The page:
The Return of the Apple Extended Keyboard

July 24, 2004 at 11:36 pm | Posted in Macintosh | 6 Comments

Apple not only makes superior computers and operating systems, but in the past, they made excellent “tactile user interfaces” (i.e. keyboards). The Apple Extended Keyboard is possibly the best keyboard ever made. It had mechanical keyswitches that made a satisfying clicking noise while typing and was very rugged. I used the same keyboard for 12 years on three different computers.

Unfortunately, it used the proprietary Apple Desktop Bus (ADB) which disappeared when I bought a G4 Cube in 2001. I then fully understood the complaints of those who felt that Apple’s USB keyboards felt mushy and weak. It was a lot harder for me to do marathon programming/writing sessions. I ended up ditching the Apple USB keyboard for a MacAlly keyboard; it was better, but still did not give the same feel as the Apple Extended. I knew I could get a USB-ADB adapter, but at $50-$60, it was more than what I was willing to pay.

Earlier this year, Mac veterans waxed poetic about the Matias Tactile Pro USB Keyboard, saying how it was just like the old Apple Extended. I was interested, but at $79 it was too much. Two weeks ago, web stores offered a USB-ADB Adapter and a used Apple Extended for $30. It was now getting to my price range and I started looking around. Last Saturday, I was able to pickup a USB-ADB adapter for $15. Even though the manufacturers website disavowed support for OS X, it worked without drivers and I was able to get my 15-year old ADB keyboard working. Let me tell you – it really feels great typing again on this “classic” which will join the IBM 3270 keyboard in the annals of computing history.

Technically, there were two versions of the Apple Extended. I have the original one with a concave surface and angular keys. The Apple Extended II had a more curvy surface and a “girly man” power key (with apologies to Governor Schwarzenegger 🙂 Either one is better than most USB keyboards.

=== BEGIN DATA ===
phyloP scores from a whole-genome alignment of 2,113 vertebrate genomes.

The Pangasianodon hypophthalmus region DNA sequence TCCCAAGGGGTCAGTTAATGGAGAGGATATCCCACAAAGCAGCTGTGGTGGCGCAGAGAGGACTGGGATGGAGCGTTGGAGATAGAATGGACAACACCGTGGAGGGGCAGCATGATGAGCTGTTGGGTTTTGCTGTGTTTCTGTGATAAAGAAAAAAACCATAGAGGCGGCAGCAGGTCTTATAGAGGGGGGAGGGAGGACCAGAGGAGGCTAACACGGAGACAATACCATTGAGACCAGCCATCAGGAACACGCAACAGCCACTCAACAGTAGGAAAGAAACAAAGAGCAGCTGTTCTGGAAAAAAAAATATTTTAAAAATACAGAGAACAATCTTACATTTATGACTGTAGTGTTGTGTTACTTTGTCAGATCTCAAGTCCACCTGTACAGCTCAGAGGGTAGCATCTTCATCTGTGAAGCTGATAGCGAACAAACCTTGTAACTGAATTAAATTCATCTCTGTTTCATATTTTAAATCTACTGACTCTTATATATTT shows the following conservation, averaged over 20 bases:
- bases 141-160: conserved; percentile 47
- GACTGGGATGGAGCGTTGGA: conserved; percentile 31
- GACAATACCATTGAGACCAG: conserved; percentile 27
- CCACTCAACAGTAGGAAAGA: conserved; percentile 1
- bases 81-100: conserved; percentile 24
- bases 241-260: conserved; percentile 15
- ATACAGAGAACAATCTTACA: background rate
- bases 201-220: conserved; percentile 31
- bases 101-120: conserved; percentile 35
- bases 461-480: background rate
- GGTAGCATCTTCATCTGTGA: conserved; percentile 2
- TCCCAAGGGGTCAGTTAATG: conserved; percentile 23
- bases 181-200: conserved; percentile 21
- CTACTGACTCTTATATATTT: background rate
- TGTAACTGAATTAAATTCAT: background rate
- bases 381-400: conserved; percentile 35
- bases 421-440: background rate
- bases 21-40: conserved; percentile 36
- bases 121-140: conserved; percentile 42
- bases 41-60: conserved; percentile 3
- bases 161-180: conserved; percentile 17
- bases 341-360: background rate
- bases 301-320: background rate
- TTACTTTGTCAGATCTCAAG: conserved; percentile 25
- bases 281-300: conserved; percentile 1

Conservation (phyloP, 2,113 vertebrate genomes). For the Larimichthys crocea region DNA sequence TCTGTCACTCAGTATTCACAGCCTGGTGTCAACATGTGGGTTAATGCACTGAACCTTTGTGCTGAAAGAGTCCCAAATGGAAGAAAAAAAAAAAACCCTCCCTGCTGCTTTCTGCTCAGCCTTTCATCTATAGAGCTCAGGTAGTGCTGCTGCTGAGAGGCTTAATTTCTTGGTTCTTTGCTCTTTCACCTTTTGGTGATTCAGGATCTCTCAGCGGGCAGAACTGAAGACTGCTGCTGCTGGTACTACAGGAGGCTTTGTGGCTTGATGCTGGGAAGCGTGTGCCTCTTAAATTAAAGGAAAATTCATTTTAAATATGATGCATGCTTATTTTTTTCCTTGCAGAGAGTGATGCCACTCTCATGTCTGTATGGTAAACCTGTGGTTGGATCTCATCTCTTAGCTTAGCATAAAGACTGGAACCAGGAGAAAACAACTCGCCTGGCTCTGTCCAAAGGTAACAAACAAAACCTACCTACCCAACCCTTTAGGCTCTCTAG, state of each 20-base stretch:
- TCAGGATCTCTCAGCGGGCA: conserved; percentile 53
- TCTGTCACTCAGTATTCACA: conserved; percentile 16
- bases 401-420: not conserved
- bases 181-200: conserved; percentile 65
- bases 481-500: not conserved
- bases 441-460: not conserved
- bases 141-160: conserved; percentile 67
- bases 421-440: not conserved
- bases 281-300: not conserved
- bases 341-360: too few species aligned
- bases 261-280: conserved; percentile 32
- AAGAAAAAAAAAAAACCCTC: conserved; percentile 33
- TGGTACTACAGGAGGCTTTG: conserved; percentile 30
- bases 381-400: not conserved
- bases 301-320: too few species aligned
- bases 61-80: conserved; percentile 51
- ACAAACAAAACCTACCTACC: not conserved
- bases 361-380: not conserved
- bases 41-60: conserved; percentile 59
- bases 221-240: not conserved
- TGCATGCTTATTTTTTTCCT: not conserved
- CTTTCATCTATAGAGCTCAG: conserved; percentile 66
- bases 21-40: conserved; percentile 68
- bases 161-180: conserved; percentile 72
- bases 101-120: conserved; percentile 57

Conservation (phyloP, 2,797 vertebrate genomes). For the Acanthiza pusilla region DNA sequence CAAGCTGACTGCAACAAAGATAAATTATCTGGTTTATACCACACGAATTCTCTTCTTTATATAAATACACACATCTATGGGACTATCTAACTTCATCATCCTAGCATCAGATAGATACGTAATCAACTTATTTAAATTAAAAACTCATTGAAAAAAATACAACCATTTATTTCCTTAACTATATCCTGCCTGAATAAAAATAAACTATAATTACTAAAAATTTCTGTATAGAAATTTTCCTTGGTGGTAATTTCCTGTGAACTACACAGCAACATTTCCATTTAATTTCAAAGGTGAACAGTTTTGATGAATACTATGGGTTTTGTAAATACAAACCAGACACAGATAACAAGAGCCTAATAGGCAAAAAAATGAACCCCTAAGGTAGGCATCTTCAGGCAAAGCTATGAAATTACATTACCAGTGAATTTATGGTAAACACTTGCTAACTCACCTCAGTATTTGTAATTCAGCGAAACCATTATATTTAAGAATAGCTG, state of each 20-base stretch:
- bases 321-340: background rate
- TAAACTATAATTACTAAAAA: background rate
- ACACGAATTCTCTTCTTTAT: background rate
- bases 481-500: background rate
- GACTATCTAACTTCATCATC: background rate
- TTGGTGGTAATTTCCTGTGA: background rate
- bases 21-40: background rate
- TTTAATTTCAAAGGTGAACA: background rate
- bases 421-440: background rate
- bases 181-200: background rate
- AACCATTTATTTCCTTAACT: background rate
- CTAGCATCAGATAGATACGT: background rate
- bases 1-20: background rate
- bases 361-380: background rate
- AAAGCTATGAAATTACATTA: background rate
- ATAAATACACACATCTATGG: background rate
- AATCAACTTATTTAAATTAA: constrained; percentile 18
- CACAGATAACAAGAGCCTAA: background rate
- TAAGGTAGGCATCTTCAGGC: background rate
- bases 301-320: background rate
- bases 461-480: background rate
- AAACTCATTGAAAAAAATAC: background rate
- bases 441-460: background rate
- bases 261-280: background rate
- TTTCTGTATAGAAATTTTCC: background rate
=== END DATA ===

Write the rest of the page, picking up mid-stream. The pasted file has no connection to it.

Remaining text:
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  1. … and the power key works! One minor point that shows Apple’s attention to detail is that the touch-type dimples were on the D/K keys instead of the F/J keys. It made sense since your middle fingers would be the first to touch the keyboard when going to your “home” typing position.

    When I get my next Mac, I’ll see if the new Pro keyboards are good enough. I doubt they will be.

  2. Even though apple has released the newer “pro” keyboards (even one that is wireless), I still would rather use the original adb keyboard. It just feels better on your hands and also much easier to clean.

  3. Yes, the price at that store is $29. I got mine as a customer return at Micro Center clearance sale. It’s not normally available at half-price 😦

  4. link above shows price at $29?


  5. I got the adapter at Micro Center. It’s a CompuCable mini-ADB. I’ve heard that the Belkin ones require special drivers.

  6. Thanks for your post. Where did you purchase the adapter?

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